Natural gas futures were slightly lower but still range bound to finish the week as the July Nymex contract swung in a less than 10-cent band before settling Friday at $1.782, off 4.0 cents day/day. August was down 3.1 cents to $1.886.
Spot gas prices also declined as Tropical Storm Cristobal headed toward the Gulf Coast, with winds and heavy rains from the storm seen slashing demand, but not threatening oil and gas operations. NGI’s Spot Gas National Avg. fell 11.0 cents to $1.555.
Not much changed overnight in the background state for natural gas, with weather models still showing “a very warm pattern” into the second week of June, pushing power burns to a relatively strong 35-37 Bcf/d, according to NatGasWeather. However, the June 11-17 pattern isn’t hot enough except across the Southwest and Texas as weather systems track across the northern and eastern United States, the firm said.
The June 18-21 period is now the period of greatest interest to see if the upper ridge finally can get “hot enough to intimidate,” and the latest Global Forecast System and latest European models showed a little hotter risks. “Whether this sticks and whether it trends hot enough to impress would need more data come on board, but the latest European model data did tease something finally more impressive around days 13-16 of the forecast,” NatGasWeather said.
With highs in Washington, DC, soaring into the 90s, the heat over the past week may temporarily stall the recent run of triple-digit storage injections. The Energy Information Administration (EIA) on Thursday reported that inventories rose 102 Bcf for the week ending May 29, boosting stocks to some 762 Bcf above year-ago levels. It was the fourth report in five weeks in which the EIA reported a 100 Bcf-plus injection.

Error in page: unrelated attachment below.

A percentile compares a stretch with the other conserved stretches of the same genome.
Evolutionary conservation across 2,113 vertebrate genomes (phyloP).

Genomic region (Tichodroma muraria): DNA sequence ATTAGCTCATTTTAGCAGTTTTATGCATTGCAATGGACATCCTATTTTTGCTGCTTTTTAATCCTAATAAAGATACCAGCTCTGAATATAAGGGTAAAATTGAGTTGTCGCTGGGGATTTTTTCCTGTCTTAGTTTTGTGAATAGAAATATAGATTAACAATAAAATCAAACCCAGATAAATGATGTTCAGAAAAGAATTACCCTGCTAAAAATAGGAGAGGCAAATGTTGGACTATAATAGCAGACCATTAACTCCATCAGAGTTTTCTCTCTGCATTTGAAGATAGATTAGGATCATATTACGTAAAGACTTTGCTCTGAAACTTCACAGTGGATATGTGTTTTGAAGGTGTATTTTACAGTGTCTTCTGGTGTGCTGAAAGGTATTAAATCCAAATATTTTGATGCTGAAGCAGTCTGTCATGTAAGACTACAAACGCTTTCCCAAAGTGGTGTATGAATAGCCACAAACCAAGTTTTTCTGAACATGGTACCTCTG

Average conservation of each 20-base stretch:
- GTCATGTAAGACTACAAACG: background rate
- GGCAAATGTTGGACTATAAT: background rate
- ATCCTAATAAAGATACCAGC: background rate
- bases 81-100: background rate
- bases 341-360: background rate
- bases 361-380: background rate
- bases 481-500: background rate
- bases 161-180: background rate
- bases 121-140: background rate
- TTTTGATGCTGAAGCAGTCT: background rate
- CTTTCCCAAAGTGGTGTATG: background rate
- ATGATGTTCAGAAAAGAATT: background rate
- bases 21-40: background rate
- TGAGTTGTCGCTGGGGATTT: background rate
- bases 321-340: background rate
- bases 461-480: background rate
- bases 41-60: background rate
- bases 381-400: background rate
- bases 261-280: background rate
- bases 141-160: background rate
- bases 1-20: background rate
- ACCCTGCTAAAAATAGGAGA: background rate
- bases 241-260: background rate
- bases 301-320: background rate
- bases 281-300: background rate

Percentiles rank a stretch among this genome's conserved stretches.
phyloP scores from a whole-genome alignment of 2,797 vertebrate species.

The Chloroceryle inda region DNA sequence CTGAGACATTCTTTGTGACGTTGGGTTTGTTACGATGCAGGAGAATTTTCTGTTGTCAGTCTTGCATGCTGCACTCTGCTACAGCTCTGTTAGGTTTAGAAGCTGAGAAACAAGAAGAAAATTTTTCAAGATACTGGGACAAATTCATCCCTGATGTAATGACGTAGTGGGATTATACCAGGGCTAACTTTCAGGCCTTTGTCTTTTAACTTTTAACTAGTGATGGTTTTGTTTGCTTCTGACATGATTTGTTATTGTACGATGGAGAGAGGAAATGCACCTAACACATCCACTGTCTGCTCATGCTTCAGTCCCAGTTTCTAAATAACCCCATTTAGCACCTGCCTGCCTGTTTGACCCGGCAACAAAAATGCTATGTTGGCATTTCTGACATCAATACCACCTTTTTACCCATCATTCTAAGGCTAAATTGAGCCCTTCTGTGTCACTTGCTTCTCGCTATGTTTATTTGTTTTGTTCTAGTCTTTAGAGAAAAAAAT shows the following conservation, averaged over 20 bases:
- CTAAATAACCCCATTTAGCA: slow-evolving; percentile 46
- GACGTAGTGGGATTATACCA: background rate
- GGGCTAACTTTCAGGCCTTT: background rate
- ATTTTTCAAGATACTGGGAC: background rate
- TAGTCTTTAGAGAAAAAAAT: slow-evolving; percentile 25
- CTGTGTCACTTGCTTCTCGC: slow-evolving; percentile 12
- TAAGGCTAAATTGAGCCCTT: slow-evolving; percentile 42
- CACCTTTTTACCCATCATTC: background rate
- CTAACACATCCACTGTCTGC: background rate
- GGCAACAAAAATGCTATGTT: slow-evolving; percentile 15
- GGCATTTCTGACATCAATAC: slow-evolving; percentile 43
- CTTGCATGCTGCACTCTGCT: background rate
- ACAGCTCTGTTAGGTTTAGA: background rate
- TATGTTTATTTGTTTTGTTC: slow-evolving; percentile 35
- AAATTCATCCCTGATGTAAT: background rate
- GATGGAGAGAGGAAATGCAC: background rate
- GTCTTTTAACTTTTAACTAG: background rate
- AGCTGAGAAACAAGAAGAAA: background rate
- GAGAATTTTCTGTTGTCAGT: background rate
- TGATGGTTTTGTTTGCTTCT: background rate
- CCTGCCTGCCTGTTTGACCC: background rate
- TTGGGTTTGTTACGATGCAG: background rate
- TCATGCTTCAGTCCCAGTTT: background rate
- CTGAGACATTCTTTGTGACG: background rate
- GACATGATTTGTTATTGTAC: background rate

Mobius Risk Group said the implied build based on daily storage data from publicly available pipeline bulletin boards points to an injection of less than 100 Bcf in the next EIA report. “If such a result is realized, the storage surplus will see further contraction, and an intensified focus” on daily liquefied natural gas (LNG) feed gas demand “will materialize.”
Indeed, although Lower 48 production remains more than 10 Bcf/d off late-November highs, and industries are starting to recover from coronavirus-related restrictions, sinking LNG demand has prevented futures from breaking out of their recent range. With Covid-19 acting as the straw that broke the camel’s back for the global gas market, U.S. exports have become uneconomic at current prices and may remain so throughout the summer and into the fall.
Energy Aspects pointed out that no U.S. cargoes were delivered to the UK last month, in contrast to four in April and seven in March. This has helped reduce the country’s aggregate gas import take.
Read More: Natural Gas Futures Slide as Market Awaits Fresh Data; Cash Also Weakens | 2020-06-05